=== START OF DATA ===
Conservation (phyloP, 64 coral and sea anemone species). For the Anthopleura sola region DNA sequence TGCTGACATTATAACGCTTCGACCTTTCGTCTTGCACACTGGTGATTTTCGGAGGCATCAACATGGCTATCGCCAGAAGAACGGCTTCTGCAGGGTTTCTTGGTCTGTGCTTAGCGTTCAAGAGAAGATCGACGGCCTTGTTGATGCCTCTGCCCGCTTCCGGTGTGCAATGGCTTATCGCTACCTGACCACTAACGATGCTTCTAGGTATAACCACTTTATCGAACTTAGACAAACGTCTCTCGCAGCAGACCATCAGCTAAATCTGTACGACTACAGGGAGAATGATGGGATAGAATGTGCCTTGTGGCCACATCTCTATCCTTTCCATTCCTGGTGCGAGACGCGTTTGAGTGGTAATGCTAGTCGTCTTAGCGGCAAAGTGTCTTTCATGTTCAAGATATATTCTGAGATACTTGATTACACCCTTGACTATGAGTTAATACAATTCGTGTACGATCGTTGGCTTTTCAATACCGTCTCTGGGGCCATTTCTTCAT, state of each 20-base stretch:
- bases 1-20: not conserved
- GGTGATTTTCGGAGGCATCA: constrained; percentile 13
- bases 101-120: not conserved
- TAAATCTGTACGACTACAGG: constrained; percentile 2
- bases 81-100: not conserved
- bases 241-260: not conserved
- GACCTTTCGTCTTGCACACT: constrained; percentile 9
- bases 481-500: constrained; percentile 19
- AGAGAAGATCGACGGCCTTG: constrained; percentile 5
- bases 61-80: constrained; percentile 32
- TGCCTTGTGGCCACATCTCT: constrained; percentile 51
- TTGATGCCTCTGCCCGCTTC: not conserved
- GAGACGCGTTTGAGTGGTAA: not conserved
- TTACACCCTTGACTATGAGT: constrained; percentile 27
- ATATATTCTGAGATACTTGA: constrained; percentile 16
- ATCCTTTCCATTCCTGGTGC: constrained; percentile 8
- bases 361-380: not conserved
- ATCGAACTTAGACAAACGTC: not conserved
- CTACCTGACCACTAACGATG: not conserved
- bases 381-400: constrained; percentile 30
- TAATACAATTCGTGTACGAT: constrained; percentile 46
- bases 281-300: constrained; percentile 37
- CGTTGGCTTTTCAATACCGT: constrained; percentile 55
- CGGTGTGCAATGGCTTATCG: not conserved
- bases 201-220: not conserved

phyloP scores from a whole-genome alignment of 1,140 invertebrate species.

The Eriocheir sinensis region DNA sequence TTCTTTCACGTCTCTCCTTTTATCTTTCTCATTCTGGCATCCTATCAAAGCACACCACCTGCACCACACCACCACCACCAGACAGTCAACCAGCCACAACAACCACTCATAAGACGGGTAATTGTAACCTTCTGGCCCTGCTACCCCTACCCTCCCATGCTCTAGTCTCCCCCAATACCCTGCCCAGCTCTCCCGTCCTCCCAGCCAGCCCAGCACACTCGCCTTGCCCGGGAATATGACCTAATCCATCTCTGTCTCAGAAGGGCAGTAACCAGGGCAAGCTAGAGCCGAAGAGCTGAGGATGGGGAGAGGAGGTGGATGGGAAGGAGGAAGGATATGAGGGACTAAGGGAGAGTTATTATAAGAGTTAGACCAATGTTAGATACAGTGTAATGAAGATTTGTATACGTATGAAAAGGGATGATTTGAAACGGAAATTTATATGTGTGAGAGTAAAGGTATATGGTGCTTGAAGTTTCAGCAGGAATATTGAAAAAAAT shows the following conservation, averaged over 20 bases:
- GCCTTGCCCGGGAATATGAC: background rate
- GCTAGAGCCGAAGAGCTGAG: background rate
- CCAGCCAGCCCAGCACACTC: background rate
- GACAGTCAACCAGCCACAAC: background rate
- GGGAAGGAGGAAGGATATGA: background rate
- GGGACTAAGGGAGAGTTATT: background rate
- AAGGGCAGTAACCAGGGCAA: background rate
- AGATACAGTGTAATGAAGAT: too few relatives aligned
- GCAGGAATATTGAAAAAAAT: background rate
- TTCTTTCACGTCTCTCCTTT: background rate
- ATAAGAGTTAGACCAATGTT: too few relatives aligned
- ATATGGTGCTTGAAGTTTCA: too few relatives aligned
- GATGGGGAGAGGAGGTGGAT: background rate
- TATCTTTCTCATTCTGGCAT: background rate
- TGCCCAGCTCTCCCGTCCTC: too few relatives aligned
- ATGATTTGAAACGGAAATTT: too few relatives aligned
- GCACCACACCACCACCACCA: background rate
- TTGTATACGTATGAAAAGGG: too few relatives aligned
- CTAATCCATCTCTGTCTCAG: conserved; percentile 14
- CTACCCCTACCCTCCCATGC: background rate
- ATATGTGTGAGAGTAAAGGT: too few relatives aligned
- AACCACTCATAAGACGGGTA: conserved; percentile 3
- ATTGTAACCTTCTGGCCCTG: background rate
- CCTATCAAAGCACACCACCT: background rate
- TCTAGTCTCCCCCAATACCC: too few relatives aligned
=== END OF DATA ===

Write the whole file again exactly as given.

Conservation (phyloP, 64 coral and sea anemone species). For the Anthopleura sola region DNA sequence TGCTGACATTATAACGCTTCGACCTTTCGTCTTGCACACTGGTGATTTTCGGAGGCATCAACATGGCTATCGCCAGAAGAACGGCTTCTGCAGGGTTTCTTGGTCTGTGCTTAGCGTTCAAGAGAAGATCGACGGCCTTGTTGATGCCTCTGCCCGCTTCCGGTGTGCAATGGCTTATCGCTACCTGACCACTAACGATGCTTCTAGGTATAACCACTTTATCGAACTTAGACAAACGTCTCTCGCAGCAGACCATCAGCTAAATCTGTACGACTACAGGGAGAATGATGGGATAGAATGTGCCTTGTGGCCACATCTCTATCCTTTCCATTCCTGGTGCGAGACGCGTTTGAGTGGTAATGCTAGTCGTCTTAGCGGCAAAGTGTCTTTCATGTTCAAGATATATTCTGAGATACTTGATTACACCCTTGACTATGAGTTAATACAATTCGTGTACGATCGTTGGCTTTTCAATACCGTCTCTGGGGCCATTTCTTCAT, state of each 20-base stretch:
- bases 1-20: not conserved
- GGTGATTTTCGGAGGCATCA: constrained; percentile 13
- bases 101-120: not conserved
- TAAATCTGTACGACTACAGG: constrained; percentile 2
- bases 81-100: not conserved
- bases 241-260: not conserved
- GACCTTTCGTCTTGCACACT: constrained; percentile 9
- bases 481-500: constrained; percentile 19
- AGAGAAGATCGACGGCCTTG: constrained; percentile 5
- bases 61-80: constrained; percentile 32
- TGCCTTGTGGCCACATCTCT: constrained; percentile 51
- TTGATGCCTCTGCCCGCTTC: not conserved
- GAGACGCGTTTGAGTGGTAA: not conserved
- TTACACCCTTGACTATGAGT: constrained; percentile 27
- ATATATTCTGAGATACTTGA: constrained; percentile 16
- ATCCTTTCCATTCCTGGTGC: constrained; percentile 8
- bases 361-380: not conserved
- ATCGAACTTAGACAAACGTC: not conserved
- CTACCTGACCACTAACGATG: not conserved
- bases 381-400: constrained; percentile 30
- TAATACAATTCGTGTACGAT: constrained; percentile 46
- bases 281-300: constrained; percentile 37
- CGTTGGCTTTTCAATACCGT: constrained; percentile 55
- CGGTGTGCAATGGCTTATCG: not conserved
- bases 201-220: not conserved

phyloP scores from a whole-genome alignment of 1,140 invertebrate species.

The Eriocheir sinensis region DNA sequence TTCTTTCACGTCTCTCCTTTTATCTTTCTCATTCTGGCATCCTATCAAAGCACACCACCTGCACCACACCACCACCACCAGACAGTCAACCAGCCACAACAACCACTCATAAGACGGGTAATTGTAACCTTCTGGCCCTGCTACCCCTACCCTCCCATGCTCTAGTCTCCCCCAATACCCTGCCCAGCTCTCCCGTCCTCCCAGCCAGCCCAGCACACTCGCCTTGCCCGGGAATATGACCTAATCCATCTCTGTCTCAGAAGGGCAGTAACCAGGGCAAGCTAGAGCCGAAGAGCTGAGGATGGGGAGAGGAGGTGGATGGGAAGGAGGAAGGATATGAGGGACTAAGGGAGAGTTATTATAAGAGTTAGACCAATGTTAGATACAGTGTAATGAAGATTTGTATACGTATGAAAAGGGATGATTTGAAACGGAAATTTATATGTGTGAGAGTAAAGGTATATGGTGCTTGAAGTTTCAGCAGGAATATTGAAAAAAAT shows the following conservation, averaged over 20 bases:
- GCCTTGCCCGGGAATATGAC: background rate
- GCTAGAGCCGAAGAGCTGAG: background rate
- CCAGCCAGCCCAGCACACTC: background rate
- GACAGTCAACCAGCCACAAC: background rate
- GGGAAGGAGGAAGGATATGA: background rate
- GGGACTAAGGGAGAGTTATT: background rate
- AAGGGCAGTAACCAGGGCAA: background rate
- AGATACAGTGTAATGAAGAT: too few relatives aligned
- GCAGGAATATTGAAAAAAAT: background rate
- TTCTTTCACGTCTCTCCTTT: background rate
- ATAAGAGTTAGACCAATGTT: too few relatives aligned
- ATATGGTGCTTGAAGTTTCA: too few relatives aligned
- GATGGGGAGAGGAGGTGGAT: background rate
- TATCTTTCTCATTCTGGCAT: background rate
- TGCCCAGCTCTCCCGTCCTC: too few relatives aligned
- ATGATTTGAAACGGAAATTT: too few relatives aligned
- GCACCACACCACCACCACCA: background rate
- TTGTATACGTATGAAAAGGG: too few relatives aligned
- CTAATCCATCTCTGTCTCAG: conserved; percentile 14
- CTACCCCTACCCTCCCATGC: background rate
- ATATGTGTGAGAGTAAAGGT: too few relatives aligned
- AACCACTCATAAGACGGGTA: conserved; percentile 3
- ATTGTAACCTTCTGGCCCTG: background rate
- CCTATCAAAGCACACCACCT: background rate
- TCTAGTCTCCCCCAATACCC: too few relatives aligned